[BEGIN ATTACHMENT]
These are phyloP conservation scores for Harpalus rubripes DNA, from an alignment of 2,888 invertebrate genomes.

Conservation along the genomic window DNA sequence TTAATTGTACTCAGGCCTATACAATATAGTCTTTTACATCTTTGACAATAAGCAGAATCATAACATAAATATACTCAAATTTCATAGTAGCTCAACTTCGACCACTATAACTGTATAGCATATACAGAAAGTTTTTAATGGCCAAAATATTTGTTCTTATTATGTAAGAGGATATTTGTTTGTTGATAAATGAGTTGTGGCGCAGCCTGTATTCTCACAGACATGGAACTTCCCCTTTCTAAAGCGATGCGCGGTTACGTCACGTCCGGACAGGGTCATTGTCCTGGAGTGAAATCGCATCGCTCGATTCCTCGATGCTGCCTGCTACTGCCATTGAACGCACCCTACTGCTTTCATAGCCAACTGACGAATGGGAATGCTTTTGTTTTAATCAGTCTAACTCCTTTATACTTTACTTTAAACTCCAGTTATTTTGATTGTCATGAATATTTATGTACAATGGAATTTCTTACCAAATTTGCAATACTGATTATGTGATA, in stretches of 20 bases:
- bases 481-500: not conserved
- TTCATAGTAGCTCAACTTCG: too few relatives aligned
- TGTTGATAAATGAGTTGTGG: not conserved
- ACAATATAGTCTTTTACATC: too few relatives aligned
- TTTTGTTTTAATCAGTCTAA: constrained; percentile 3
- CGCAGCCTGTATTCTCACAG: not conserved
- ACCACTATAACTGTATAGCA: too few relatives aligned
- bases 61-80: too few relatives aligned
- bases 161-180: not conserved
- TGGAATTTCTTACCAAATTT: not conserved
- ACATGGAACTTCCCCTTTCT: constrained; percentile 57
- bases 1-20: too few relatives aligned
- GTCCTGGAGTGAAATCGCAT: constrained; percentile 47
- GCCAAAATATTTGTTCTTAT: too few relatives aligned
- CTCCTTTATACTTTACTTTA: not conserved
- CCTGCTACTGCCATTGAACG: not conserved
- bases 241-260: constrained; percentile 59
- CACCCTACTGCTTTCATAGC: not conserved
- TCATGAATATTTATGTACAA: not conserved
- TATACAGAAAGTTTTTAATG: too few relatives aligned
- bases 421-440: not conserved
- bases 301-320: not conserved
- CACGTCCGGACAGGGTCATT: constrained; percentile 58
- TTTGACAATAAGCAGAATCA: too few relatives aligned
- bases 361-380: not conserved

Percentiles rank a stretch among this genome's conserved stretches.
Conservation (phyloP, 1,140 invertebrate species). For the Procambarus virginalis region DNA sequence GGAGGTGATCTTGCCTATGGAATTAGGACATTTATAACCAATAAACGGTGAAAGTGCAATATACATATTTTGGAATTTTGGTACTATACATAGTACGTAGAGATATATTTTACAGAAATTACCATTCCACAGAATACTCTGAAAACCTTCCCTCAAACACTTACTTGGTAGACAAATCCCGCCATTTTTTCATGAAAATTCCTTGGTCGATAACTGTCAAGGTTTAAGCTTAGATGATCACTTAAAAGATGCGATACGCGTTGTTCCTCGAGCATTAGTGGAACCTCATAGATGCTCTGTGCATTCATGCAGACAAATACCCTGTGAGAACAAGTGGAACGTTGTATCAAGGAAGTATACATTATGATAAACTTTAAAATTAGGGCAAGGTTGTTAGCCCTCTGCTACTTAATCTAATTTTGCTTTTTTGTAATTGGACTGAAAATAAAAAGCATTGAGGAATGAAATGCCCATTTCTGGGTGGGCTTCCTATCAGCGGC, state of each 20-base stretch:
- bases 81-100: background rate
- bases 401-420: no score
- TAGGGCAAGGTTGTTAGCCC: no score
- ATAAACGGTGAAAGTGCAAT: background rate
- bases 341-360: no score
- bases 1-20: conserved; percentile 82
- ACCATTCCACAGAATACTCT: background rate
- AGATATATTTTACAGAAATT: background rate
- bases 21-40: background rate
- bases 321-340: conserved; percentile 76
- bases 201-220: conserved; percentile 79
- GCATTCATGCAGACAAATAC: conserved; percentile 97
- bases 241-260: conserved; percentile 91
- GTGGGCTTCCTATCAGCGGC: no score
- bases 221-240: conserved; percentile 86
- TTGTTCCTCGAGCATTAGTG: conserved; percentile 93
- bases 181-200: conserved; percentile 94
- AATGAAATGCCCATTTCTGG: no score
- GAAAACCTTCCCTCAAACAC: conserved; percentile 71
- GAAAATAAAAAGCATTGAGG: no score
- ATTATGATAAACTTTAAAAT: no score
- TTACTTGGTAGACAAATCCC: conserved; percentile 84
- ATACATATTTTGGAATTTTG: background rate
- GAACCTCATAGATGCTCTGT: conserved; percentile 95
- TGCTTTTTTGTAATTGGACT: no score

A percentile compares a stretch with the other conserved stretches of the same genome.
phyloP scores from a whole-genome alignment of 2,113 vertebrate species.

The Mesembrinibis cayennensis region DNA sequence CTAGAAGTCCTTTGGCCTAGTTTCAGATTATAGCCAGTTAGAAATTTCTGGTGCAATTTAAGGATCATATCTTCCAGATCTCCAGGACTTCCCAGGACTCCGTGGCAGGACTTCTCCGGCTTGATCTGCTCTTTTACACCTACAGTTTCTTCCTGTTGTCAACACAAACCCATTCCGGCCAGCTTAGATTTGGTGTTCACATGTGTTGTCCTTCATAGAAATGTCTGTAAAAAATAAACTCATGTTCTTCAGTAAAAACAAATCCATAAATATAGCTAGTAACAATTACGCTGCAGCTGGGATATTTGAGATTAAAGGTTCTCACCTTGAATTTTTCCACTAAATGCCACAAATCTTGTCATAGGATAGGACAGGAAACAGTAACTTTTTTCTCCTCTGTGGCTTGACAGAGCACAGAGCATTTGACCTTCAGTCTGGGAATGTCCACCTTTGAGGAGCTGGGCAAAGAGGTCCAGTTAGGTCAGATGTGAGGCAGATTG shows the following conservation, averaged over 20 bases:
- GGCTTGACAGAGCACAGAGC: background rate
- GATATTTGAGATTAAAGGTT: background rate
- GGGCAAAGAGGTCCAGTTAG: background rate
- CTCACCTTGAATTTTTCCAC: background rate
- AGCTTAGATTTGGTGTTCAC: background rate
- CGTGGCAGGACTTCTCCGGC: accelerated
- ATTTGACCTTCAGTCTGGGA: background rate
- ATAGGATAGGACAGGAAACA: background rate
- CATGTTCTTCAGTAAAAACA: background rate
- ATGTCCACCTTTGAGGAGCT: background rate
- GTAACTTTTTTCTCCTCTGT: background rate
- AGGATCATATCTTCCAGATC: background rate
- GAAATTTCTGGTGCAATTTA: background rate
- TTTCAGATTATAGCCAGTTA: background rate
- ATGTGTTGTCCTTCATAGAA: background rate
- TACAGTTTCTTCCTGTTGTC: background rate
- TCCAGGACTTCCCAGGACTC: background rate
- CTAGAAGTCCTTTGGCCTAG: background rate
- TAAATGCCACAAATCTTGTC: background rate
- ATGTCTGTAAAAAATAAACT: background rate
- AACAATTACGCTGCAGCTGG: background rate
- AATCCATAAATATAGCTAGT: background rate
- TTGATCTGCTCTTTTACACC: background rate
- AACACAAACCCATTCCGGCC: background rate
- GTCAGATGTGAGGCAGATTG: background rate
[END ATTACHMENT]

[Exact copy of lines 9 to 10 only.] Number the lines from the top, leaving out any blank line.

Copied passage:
- ACCACTATAACTGTATAGCA: too few relatives aligned
- bases 61-80: too few relatives aligned